Unhedged Commentary: How the JOBS Act Will Play Out in 2014

December 30, 2013  


   
   MFA executive vice president and managing director D. Brooke Harlow

By D. Brooke Harlow

Many in the hedge fund industry will look back on 2013 as a year of important change that ushered in a new — overdue — era of communication and transparency between funds and investors, though that era has yet to begin. Throughout the year leaders in the industry eagerly anticipated action by the Securities and Exchange Commission to finalize a set of rules mandated by the Jumpstart Our Business Startups Act (known as the JOBS Act) to remove the ban on general solicitation and advertising in certain offerings by private funds.

For years the general solicitation ban left fund managers at a clear disadvantage, unable to discuss — or defend — their funds in public for fear of regulators interpreting their words as an advertisement for new investors. These antiquated regulations created a communications vacuum around the industry, allowing for dangerous misconceptions to take root and go unchallenged.

Removal of the advertising ban led many observers to speculate about when we might see the first wave of advertisements from hedge funds on interstate billboards or as Super Bowl commercials. Anyone holding their breath for a flurry of hedge fund ads running alongside holiday commercials as we close out the year might be disappointed, but commentators attributing managers’ lack of engagement in public communication to widespread disinterest or fear of tarnishing their image with investors are ill-informed.

While the new SEC rules removed restrictions for many funds, limitations remain for others. Many SEC-registered managers also claim a registration exemption from the Commodity Futures Trading Commission, and to qualify for the exemption managers are forbidden from marketing interests in commodity pools to the public in the U.S. The CFTC’s rule has not yet been harmonized with the changes the SEC has made, leaving many managers in a regulatory limbo — able to take advantage of the SEC’s rule change but unwilling to endanger their CFTC exemption.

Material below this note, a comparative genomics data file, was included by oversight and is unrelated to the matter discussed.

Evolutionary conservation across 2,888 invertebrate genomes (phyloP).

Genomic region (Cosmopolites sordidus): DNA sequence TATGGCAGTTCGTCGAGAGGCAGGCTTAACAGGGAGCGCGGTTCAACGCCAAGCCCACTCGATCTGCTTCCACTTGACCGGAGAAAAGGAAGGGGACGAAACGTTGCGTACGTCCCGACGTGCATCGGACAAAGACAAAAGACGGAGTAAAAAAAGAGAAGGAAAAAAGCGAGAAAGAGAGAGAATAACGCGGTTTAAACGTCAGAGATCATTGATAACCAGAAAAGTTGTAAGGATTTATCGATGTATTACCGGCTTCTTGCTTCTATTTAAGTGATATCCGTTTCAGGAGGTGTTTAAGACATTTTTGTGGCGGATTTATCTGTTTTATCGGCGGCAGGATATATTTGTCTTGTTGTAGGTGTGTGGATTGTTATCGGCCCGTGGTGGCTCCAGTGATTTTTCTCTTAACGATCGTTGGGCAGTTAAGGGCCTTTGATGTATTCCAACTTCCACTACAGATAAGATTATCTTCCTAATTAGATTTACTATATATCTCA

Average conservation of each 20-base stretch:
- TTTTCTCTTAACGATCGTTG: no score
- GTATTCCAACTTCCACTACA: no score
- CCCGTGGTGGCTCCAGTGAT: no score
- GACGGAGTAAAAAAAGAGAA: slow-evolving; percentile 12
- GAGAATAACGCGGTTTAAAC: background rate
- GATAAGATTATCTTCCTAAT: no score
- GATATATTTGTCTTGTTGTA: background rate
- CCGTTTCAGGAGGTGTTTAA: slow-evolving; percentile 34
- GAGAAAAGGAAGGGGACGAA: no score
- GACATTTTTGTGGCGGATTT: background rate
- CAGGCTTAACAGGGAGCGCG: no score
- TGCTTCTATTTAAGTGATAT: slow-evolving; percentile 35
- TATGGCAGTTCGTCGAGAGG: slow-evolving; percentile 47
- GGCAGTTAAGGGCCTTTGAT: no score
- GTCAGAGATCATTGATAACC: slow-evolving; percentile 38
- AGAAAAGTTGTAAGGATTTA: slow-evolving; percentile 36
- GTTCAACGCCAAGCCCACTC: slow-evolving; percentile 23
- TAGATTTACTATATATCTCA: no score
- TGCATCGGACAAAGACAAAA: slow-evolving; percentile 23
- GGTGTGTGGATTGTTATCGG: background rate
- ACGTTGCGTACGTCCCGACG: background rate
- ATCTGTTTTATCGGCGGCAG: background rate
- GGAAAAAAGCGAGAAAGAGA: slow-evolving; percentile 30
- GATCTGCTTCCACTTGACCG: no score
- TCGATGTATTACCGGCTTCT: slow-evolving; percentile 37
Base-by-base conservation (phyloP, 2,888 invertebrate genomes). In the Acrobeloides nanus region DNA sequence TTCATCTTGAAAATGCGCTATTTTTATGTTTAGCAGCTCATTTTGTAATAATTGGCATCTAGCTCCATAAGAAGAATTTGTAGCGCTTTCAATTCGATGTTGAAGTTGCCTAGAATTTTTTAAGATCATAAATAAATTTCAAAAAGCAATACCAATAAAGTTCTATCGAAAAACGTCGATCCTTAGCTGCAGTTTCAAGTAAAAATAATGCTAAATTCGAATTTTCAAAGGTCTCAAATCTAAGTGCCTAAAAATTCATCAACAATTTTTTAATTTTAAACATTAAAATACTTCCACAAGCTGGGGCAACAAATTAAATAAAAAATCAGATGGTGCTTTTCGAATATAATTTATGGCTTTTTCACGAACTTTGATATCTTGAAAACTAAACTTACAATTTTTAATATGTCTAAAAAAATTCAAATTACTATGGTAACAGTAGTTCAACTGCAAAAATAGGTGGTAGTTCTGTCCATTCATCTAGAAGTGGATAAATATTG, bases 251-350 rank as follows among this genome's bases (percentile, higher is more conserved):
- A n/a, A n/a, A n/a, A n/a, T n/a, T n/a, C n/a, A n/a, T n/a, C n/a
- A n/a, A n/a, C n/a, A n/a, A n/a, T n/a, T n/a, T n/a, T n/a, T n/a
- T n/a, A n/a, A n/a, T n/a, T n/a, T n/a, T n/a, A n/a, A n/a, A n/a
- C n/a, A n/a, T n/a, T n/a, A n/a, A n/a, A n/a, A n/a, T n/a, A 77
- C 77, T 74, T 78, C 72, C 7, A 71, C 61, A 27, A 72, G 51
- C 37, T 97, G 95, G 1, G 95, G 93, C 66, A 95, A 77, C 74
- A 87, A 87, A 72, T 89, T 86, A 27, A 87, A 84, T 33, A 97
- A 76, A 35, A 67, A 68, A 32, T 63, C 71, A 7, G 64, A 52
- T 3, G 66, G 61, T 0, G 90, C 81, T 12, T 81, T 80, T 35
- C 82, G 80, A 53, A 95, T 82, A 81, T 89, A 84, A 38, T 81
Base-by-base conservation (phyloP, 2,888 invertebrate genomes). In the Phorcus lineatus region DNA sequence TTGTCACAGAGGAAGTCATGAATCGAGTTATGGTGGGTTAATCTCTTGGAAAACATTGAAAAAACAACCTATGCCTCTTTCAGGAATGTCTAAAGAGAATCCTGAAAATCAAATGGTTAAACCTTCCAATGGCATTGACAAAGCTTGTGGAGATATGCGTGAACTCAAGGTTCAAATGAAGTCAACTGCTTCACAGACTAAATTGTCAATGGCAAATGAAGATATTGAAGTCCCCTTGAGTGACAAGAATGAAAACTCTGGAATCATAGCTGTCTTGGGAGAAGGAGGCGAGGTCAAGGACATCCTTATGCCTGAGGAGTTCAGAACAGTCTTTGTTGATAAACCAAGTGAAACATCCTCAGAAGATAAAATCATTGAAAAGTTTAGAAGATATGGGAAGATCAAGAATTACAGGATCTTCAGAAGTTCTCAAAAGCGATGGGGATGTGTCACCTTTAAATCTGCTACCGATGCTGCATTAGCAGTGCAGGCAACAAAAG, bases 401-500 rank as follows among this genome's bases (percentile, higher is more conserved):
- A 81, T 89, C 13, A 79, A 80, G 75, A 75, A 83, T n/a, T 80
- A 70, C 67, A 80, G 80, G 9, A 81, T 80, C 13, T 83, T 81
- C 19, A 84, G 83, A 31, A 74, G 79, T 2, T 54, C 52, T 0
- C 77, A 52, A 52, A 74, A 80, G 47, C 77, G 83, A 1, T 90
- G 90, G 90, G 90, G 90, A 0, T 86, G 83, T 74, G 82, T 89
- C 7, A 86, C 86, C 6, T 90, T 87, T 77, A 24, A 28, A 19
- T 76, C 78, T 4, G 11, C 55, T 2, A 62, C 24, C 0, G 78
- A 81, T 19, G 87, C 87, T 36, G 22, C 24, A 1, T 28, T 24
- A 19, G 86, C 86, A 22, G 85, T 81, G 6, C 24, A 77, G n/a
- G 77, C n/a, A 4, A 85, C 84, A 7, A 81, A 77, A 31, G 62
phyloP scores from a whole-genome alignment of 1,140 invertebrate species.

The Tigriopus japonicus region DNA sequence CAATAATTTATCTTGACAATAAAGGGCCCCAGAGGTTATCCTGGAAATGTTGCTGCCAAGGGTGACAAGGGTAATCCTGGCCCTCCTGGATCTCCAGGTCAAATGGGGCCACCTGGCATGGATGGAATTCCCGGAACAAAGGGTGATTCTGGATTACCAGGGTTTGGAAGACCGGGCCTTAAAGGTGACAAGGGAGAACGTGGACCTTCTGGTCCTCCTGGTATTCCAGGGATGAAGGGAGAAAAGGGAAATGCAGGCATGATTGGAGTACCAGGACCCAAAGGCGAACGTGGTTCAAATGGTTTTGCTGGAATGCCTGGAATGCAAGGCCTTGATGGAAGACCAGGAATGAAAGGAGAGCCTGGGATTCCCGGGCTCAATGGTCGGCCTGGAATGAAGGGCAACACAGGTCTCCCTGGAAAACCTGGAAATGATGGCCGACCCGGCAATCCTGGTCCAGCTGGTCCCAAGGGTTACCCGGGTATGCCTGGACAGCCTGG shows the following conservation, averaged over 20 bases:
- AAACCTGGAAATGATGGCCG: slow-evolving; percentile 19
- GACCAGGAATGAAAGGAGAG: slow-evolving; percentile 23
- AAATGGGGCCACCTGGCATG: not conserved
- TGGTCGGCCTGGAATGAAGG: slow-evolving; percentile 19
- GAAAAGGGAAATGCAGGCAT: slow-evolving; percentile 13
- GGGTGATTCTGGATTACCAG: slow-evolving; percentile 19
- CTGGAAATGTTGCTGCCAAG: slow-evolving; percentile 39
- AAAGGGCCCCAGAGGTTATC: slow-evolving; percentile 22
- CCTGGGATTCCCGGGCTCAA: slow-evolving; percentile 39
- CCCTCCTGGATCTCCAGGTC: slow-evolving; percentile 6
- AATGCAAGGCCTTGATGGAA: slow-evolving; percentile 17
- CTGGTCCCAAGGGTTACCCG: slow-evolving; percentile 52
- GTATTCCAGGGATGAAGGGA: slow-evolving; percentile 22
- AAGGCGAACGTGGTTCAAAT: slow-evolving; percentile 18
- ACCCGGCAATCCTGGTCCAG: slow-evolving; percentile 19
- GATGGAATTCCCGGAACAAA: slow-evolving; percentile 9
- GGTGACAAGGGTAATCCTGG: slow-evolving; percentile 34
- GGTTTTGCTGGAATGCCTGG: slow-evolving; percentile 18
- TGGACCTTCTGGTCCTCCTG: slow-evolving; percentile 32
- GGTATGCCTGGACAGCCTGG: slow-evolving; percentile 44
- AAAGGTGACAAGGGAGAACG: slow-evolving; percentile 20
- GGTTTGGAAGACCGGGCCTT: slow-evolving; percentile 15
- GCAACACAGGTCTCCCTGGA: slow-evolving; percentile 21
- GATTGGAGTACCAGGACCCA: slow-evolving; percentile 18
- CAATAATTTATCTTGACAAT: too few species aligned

Further, as the SEC finalized rules to roll back the ban on general solicitation, the commission simultaneously proposed rules that would seek to govern those solicitation activities — reports managers must file, disclosures that should be included on solicitation materials and penalties for violating these proposed requirements. Managers must also make extensive disclosures through form ADV and additionally, for larger managers, file quarterly reports through form PF. The proposed rules have not been made final, and the SEC has given no indication when it will act to do so. In effect, managers have been given permission to drive on the highway for the first time but with very limited information on the speed limit or the rules of the road.

The watchword for the industry with regard to general solicitation is uncertainty. Should that uncertainty be resolved, it is more likely that many managers will take advantage of their new ability to communicate freely. One of the areas where we are likely to first observe any change is to fund manager websites. In this digital age, most companies find they need a robust, informative and engaging web presence to thrive. Prior to the SEC rulemaking removing the advertising ban, funds were unable to use the web to tell their story. In fact, many websites were merely landing pages with limited content — often just a login for investors and a contact number for information. Removing the ban allows funds to enhance their web presence to engage and inform visitors, including investors, the media and the public, to better articulate their philosophy, performance history and approach to fund governance.

Fund managers are also likely to take greater advantage of public speaking opportunities. Previously, managers had to walk a tightrope when speaking in public to ensure their words could not be interpreted as a solicitation for investment capital. Once they obtain greater certainty of the rules, managers might engage more frequently and at a deeper level, sharing their view of current trends and issues in financial markets. This will also serve to inform the public about how the industry operates and benefits individuals who might not always understand how they are connected to hedge funds.

For too long, the hedge fund industry was at a competitive disadvantage in the communications landscape. Recent regulatory changes will help the industry evolve to provide a greater level of transparency and information sharing with investors and the public. While more regulatory work is needed, the rules written in 2013 could help ensure that next year is one in which hedge funds are able to seize new opportunities to grow and educate the public – to the benefit of everyone involved.

D. Brooke Harlow is executive vice president and managing director of the Managed Funds Association.





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